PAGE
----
Sierra Talks – Anza-Borrego Through Stories, Legends, and Life of Marshal South
Friday, October 2, 2015, 6:30 PM
Joyce Beers Center, 3900 Vermont Street, San Diego, CA 92103
The enigmatic Marshal South, of California’s Anza-Borrego desert region, remains a controversial character to this day. Images he described in Desert Magazine of his family’s experiment in primitive living left a lasting impression that obscured the memory of this man as an acclaimed western novelist. Continued….
FREE Movie Night – Years of Living Dangerously – Episode 9
Friday, October 9, 2015, 6:30 PM
Chapter office, 8304 Clairemont Mesa Blvd, Ste #101, San Diego, CA 921111
Episode 9: MOVING A MOUNTAIN
Michael C. Hall concludes his journey to Bangladesh, where rising seas are expected to submerge 17% of the country. He learns that global warming is a human rights, public health and foreign policy issue. M. Sanjayan questions top climate scientists in their fields who collect data from the past, such as ice core samples, that explain how our climate is changing. Continued….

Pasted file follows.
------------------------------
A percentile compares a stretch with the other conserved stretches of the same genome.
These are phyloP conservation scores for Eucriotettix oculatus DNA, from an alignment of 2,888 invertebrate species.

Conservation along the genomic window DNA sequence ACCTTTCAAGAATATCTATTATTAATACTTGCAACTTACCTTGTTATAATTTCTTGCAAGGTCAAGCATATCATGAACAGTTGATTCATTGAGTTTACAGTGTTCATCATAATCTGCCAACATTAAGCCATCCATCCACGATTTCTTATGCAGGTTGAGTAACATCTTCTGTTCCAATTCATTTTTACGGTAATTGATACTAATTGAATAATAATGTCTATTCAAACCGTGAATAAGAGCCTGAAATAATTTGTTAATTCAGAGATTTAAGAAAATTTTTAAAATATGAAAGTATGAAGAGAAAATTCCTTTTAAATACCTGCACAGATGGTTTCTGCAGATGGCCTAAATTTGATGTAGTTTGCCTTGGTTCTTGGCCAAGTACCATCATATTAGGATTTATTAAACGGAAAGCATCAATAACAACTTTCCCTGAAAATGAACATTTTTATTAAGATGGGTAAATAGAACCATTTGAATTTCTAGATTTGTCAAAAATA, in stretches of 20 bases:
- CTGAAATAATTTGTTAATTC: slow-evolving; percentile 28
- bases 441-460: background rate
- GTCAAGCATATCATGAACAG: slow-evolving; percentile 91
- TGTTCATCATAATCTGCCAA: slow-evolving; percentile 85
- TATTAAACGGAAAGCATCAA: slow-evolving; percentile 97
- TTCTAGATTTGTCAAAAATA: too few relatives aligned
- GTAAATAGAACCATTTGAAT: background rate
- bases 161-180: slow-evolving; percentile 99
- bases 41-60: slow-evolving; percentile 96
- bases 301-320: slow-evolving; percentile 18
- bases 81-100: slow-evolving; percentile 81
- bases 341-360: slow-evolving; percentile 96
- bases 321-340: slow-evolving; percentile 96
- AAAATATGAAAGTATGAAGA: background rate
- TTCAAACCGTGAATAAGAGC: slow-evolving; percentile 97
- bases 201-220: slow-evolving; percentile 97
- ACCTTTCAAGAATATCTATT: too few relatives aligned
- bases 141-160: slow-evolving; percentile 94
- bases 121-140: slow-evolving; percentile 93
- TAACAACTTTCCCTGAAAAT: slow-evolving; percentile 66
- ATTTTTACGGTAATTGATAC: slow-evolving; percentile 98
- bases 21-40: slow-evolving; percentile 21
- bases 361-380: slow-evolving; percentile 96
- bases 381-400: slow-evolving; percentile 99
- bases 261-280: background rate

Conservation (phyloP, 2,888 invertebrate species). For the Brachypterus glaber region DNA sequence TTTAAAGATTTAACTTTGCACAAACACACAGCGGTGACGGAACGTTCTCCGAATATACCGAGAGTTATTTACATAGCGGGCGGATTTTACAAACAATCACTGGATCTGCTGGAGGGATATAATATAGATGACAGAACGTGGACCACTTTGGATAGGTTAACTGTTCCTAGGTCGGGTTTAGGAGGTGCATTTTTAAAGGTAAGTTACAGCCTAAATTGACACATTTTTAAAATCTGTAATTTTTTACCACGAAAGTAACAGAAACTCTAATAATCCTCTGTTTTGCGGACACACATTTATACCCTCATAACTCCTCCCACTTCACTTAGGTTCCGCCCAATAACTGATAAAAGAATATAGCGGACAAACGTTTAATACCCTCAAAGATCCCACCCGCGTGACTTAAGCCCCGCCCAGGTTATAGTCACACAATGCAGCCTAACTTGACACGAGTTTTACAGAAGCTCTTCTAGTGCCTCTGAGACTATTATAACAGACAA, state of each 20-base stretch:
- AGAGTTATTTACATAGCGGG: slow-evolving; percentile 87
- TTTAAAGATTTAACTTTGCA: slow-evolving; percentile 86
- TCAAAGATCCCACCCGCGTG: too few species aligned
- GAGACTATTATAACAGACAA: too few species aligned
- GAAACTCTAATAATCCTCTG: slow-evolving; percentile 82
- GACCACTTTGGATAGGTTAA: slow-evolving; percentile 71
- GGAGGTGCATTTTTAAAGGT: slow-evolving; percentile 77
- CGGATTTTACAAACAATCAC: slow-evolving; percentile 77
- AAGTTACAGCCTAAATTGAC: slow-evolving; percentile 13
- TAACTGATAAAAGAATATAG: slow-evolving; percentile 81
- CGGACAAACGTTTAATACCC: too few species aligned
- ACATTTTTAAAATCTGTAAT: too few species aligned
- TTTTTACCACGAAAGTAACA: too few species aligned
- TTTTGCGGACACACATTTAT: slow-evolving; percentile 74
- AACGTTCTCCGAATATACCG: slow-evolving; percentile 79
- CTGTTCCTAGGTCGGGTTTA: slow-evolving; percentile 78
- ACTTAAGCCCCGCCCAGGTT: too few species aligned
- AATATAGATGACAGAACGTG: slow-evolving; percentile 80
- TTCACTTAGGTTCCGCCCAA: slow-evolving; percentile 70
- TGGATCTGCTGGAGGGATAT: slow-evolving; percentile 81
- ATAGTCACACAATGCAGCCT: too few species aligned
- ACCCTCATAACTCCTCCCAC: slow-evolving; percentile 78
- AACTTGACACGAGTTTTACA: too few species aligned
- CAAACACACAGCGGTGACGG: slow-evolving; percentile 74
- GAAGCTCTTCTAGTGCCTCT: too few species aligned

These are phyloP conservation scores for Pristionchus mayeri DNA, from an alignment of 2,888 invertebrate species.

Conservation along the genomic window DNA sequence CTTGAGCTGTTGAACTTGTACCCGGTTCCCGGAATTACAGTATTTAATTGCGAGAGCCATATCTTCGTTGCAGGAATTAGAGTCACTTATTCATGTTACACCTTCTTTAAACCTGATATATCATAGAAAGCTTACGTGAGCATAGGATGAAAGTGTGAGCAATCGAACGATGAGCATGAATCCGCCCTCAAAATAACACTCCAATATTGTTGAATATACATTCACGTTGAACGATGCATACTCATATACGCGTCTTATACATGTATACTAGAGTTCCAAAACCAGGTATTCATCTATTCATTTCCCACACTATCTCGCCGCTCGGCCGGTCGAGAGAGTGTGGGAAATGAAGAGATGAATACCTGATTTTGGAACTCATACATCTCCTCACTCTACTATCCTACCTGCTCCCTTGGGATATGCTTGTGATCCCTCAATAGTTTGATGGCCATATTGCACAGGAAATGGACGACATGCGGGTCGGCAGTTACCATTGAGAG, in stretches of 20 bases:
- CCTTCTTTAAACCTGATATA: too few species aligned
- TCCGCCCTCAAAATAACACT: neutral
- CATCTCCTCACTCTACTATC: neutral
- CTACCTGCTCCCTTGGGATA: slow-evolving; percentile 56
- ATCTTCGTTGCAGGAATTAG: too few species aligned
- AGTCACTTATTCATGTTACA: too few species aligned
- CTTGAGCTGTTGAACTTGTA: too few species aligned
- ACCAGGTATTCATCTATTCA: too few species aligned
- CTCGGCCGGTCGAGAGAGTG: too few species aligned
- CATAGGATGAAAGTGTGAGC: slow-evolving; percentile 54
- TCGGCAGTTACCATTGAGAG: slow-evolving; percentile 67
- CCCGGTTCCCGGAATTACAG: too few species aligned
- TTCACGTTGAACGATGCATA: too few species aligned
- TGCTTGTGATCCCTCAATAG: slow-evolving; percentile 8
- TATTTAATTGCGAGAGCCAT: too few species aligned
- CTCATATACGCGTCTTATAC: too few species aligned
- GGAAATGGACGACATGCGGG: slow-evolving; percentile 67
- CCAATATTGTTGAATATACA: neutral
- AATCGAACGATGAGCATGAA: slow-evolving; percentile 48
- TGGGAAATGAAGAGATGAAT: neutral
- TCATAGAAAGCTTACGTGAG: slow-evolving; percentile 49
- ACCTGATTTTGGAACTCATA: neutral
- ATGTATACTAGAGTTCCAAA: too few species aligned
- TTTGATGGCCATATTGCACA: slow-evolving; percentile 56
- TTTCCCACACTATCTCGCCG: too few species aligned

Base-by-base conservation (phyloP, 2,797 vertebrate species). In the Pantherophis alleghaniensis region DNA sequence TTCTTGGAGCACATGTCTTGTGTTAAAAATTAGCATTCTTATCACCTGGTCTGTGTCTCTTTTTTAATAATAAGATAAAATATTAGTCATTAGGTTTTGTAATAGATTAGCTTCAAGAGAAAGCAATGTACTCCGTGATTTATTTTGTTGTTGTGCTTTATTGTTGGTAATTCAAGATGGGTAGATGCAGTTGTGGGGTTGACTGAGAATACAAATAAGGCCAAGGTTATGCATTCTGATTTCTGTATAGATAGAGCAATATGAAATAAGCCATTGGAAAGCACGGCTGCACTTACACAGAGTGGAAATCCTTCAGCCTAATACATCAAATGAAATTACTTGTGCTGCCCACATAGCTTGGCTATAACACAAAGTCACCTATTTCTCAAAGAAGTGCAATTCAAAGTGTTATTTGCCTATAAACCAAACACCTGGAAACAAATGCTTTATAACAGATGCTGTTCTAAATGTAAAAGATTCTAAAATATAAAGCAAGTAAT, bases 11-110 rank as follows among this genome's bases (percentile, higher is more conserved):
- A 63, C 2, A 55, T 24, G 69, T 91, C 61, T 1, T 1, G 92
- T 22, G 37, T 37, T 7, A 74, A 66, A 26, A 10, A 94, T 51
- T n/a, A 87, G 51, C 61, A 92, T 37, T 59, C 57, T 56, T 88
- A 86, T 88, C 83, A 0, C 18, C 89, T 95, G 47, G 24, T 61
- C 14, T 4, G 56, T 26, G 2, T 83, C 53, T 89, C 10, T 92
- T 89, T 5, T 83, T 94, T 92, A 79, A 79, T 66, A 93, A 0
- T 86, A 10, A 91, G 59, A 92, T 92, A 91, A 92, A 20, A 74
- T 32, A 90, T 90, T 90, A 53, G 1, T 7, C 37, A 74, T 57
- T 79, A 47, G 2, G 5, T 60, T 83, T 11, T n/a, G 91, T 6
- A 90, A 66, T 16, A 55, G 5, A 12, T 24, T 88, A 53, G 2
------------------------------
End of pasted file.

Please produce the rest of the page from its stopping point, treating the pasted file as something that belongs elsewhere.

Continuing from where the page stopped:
Fighting For What We Value
Fighting for what we value is a huge expense, even though many experts, scientists, lawyers and volunteers provide their services to the Sierra Club for free. Your financial support enables the Sierra Club San Diego to continue working on your behalf for the environment.
In times like these, conservation is especially important to prevent irresponsible decisions that endanger our health and our natural world. We must act now if we are to ensure a future that includes clean air, clean water, open spaces and abundant native wildlife, the issues that define our quality of life. Your contribution will support the grassroots actions needed to protect and improve our environment. Even a very small donation – $5 or $10 – is important to our work.
Help Protect Land and Watersheds for San Diego County
GOAL: To set aside 1% of San Diego County property taxes each year to purchase and maintain park lands, watersheds, open space and recreational land for San Diego County residents. This would not raise taxes, but require county supervisors to reallocate funds in the budget. 1% of real property taxes would be approximately $50 million each year.